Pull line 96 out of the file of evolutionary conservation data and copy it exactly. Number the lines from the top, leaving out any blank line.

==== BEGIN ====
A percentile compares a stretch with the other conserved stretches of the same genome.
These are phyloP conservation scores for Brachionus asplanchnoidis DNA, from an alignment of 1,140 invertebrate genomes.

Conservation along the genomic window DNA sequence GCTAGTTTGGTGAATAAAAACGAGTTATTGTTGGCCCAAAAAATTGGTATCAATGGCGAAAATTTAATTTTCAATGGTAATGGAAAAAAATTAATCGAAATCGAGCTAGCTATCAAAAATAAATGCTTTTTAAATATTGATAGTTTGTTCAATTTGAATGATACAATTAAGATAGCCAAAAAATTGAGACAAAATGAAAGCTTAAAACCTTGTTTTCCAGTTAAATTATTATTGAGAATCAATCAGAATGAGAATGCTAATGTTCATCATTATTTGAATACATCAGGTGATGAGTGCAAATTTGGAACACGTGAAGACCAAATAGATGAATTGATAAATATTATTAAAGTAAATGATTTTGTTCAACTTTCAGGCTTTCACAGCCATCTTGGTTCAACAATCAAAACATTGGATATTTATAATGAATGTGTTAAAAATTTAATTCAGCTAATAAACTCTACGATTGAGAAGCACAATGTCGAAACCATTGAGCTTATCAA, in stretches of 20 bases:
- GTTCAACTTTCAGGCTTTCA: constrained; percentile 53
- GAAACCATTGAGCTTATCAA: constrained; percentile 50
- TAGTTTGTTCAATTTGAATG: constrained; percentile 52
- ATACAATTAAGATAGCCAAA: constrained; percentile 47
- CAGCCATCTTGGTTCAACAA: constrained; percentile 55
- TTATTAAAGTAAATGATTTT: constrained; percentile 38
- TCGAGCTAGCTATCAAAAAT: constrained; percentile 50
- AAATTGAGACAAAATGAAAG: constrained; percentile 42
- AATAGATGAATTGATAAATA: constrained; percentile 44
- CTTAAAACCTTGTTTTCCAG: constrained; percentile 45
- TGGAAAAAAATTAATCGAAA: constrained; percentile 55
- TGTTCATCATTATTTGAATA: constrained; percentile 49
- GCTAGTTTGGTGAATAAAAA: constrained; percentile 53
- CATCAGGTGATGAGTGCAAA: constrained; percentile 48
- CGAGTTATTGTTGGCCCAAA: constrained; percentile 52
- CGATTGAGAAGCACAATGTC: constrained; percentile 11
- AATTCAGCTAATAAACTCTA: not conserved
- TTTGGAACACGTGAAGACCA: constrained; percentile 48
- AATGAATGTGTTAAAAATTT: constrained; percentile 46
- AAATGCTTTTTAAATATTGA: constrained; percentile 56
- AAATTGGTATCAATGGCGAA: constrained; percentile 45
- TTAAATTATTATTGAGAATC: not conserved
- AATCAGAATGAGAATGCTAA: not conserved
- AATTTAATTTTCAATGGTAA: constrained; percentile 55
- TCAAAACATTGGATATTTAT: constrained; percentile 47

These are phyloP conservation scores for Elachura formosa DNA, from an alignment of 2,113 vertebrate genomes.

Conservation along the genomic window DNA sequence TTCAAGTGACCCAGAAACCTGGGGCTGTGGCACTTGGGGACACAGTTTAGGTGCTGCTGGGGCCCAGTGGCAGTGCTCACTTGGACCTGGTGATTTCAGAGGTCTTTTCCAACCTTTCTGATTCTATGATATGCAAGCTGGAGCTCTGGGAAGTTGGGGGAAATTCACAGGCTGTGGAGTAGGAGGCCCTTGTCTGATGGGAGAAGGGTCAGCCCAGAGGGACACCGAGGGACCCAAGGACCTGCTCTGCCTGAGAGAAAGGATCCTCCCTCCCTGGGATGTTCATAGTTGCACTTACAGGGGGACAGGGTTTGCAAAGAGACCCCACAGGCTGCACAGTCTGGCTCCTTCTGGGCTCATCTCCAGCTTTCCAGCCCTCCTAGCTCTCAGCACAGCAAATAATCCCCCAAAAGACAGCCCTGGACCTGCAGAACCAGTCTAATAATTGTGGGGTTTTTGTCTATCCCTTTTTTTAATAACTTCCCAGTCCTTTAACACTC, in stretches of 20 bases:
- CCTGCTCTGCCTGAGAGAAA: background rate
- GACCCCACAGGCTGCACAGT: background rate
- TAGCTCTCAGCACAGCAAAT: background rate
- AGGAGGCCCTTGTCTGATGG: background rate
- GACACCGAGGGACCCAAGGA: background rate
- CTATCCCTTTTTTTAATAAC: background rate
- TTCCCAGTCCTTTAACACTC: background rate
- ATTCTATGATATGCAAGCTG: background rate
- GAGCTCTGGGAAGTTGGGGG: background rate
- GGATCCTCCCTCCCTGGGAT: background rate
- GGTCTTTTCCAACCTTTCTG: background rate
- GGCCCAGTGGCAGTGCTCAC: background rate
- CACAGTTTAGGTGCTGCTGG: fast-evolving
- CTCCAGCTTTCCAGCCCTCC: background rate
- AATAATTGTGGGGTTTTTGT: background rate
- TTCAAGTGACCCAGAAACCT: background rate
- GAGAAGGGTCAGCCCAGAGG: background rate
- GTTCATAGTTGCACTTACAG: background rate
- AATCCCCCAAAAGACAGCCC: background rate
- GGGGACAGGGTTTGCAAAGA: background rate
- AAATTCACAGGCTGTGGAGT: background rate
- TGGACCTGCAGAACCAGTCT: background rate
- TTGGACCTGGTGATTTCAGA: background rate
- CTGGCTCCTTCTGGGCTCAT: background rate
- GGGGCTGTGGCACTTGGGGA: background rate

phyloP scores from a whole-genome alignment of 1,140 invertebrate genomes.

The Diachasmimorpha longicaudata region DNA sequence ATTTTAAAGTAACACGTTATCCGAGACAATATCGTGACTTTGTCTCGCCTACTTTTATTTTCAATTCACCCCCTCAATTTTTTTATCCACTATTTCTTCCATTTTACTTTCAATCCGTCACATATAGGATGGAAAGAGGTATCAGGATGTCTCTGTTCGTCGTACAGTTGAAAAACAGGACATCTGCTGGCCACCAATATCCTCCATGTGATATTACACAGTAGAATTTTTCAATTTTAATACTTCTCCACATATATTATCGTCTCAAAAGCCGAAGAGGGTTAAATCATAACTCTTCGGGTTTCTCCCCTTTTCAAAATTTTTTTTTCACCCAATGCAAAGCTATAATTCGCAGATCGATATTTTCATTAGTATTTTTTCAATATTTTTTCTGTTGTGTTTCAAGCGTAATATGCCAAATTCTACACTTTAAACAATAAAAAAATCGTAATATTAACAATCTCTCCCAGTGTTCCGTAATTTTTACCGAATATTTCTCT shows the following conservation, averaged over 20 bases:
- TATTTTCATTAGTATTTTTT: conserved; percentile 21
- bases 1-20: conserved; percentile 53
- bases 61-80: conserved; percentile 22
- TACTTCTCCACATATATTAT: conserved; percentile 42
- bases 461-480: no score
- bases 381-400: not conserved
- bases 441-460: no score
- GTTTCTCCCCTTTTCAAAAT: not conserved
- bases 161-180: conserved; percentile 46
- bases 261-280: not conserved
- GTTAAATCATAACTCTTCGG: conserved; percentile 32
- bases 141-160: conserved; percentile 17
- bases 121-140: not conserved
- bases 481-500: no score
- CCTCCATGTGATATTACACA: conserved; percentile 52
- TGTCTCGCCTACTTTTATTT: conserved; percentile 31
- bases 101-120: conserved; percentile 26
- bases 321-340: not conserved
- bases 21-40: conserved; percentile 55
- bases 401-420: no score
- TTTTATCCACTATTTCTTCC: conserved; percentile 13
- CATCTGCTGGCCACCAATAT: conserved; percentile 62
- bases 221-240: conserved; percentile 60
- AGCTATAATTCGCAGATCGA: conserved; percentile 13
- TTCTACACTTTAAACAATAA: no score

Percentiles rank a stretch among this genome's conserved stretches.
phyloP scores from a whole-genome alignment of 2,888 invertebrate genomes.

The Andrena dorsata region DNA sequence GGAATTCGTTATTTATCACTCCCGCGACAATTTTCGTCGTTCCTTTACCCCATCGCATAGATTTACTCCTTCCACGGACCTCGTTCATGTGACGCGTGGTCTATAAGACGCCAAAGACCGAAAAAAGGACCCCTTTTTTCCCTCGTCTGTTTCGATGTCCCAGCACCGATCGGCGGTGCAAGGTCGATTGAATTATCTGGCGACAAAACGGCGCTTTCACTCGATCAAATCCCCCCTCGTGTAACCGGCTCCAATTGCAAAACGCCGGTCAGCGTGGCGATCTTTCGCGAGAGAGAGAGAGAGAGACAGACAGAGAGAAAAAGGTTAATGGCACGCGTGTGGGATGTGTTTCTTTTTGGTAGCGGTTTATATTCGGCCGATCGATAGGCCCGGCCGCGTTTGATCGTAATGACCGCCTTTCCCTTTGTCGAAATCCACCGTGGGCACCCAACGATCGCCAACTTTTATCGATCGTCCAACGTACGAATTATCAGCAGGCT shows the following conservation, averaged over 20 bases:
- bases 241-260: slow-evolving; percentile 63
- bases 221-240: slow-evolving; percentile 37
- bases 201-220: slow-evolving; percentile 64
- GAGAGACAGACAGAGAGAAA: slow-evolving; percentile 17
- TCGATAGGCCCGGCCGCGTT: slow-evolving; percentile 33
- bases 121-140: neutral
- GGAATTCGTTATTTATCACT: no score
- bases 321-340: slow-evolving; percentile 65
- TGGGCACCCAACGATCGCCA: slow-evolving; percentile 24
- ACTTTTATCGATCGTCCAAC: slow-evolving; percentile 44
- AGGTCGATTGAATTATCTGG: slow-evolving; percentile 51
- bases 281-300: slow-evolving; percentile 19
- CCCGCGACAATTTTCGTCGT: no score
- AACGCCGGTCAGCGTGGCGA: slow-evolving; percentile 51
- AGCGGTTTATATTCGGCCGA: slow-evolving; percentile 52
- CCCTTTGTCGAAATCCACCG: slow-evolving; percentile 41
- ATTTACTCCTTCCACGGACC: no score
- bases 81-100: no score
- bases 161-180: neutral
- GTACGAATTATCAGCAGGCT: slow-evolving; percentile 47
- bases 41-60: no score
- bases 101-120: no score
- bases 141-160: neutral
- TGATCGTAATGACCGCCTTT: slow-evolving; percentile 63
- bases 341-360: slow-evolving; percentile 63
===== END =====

- AGGTCGATTGAATTATCTGG: slow-evolving; percentile 51